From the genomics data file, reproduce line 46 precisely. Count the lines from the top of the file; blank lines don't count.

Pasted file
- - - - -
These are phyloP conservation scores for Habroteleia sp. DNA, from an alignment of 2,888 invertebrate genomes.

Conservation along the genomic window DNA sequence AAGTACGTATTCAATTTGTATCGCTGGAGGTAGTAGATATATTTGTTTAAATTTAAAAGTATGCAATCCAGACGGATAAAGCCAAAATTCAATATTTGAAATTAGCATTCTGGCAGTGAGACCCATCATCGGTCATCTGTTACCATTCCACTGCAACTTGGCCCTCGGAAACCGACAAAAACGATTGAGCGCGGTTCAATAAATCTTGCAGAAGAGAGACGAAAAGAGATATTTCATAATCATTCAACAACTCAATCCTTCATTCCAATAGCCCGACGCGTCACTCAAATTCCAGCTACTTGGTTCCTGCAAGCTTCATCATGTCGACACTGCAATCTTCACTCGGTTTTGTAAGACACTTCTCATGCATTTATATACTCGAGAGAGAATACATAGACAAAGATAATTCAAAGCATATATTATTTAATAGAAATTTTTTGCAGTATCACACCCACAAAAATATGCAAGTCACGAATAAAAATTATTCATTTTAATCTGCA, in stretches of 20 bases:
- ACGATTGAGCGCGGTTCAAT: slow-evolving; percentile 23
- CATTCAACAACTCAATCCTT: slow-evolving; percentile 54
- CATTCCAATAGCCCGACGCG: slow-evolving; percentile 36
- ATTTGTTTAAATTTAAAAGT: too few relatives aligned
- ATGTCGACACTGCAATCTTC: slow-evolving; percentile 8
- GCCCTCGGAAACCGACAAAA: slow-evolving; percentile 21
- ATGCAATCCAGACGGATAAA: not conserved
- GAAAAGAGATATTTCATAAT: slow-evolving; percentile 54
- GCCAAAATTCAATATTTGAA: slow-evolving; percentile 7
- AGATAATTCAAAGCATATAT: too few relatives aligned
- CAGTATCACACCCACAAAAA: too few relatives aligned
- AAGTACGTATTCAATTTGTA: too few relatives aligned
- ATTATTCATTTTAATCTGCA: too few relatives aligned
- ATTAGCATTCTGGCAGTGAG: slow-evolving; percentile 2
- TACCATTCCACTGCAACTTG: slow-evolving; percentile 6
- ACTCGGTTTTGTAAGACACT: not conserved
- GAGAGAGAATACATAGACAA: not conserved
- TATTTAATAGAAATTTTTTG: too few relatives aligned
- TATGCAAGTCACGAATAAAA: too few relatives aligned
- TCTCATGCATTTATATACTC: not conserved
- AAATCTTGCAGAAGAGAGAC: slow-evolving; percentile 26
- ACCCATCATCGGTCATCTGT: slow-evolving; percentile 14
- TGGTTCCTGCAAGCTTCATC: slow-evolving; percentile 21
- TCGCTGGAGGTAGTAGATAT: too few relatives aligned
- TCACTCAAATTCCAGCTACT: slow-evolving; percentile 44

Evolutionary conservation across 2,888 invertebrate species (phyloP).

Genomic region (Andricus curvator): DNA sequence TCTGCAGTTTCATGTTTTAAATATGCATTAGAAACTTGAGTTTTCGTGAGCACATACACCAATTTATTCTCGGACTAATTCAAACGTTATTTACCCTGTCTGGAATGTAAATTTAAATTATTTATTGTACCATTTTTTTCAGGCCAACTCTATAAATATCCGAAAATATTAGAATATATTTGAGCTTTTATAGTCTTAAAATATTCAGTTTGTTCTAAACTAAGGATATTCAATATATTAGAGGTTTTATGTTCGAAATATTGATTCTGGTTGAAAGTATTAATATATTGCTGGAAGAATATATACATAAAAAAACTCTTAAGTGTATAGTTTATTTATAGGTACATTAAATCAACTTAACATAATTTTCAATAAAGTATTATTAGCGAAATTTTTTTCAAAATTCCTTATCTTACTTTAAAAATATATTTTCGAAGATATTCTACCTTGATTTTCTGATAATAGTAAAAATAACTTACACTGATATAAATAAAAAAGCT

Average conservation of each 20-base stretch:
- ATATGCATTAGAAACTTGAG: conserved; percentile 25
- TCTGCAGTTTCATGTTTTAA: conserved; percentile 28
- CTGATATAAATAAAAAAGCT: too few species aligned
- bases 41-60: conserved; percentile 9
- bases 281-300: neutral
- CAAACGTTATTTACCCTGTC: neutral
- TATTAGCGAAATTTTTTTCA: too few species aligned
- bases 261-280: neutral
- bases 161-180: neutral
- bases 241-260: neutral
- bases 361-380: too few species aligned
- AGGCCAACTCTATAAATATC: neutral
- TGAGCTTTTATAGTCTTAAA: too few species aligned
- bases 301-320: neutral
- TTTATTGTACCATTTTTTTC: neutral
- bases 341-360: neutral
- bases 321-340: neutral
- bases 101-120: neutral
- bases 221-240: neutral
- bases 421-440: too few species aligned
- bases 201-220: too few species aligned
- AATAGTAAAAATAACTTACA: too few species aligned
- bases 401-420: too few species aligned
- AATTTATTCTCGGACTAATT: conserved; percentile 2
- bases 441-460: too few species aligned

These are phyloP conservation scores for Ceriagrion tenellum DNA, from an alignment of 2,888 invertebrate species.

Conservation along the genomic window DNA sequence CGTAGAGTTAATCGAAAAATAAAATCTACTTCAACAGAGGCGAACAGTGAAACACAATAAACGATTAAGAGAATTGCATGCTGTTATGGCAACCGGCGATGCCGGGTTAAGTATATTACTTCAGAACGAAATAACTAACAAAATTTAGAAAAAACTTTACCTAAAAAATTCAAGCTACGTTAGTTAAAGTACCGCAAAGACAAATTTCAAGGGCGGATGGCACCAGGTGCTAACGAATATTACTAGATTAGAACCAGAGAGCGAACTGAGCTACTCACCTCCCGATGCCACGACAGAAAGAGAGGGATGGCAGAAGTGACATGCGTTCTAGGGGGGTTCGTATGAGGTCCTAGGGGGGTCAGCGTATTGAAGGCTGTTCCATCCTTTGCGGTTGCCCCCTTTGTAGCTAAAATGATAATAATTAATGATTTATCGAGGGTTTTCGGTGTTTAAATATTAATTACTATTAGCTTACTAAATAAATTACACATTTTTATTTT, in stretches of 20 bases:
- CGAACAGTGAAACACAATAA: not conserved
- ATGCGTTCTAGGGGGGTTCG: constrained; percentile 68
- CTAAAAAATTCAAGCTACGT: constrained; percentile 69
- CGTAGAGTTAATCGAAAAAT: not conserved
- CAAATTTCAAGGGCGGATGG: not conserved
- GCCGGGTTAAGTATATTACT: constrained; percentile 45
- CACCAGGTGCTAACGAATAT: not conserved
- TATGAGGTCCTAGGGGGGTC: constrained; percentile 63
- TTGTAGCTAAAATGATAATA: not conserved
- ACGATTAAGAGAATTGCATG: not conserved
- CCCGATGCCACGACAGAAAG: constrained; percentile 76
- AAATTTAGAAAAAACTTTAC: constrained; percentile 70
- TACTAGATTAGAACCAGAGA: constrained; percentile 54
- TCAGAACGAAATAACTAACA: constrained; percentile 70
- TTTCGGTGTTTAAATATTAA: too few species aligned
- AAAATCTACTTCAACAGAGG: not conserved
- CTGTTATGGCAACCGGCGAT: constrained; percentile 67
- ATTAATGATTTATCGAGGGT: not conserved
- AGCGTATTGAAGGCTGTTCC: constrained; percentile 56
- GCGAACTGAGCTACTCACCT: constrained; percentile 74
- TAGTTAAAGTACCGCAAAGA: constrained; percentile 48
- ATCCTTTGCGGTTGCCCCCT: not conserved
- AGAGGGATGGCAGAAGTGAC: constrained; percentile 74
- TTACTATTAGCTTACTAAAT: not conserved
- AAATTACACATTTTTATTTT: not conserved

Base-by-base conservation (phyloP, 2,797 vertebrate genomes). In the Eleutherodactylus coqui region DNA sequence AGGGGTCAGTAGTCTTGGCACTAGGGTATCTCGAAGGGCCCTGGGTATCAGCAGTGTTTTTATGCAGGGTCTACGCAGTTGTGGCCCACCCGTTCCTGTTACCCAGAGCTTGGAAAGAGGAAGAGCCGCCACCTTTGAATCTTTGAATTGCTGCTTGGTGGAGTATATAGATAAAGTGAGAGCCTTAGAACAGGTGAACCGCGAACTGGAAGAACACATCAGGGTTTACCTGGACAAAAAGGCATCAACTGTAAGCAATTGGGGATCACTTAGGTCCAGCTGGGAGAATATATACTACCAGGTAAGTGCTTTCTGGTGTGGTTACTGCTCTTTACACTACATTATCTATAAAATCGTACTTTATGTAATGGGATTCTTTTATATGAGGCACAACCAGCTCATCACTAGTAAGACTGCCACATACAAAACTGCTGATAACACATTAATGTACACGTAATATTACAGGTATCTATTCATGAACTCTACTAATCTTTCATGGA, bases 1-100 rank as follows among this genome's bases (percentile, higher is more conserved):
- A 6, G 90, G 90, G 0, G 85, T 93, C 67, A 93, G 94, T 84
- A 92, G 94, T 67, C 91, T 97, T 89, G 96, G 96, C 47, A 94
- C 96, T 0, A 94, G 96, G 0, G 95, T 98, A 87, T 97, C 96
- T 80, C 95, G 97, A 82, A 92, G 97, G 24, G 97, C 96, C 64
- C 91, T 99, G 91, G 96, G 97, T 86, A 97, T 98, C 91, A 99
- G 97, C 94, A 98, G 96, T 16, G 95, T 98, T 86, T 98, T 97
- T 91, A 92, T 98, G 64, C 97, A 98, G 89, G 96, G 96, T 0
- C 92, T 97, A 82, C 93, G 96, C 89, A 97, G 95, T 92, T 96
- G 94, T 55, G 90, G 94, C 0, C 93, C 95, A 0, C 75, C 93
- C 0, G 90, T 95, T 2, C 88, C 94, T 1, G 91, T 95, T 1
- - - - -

- bases 341-360: neutral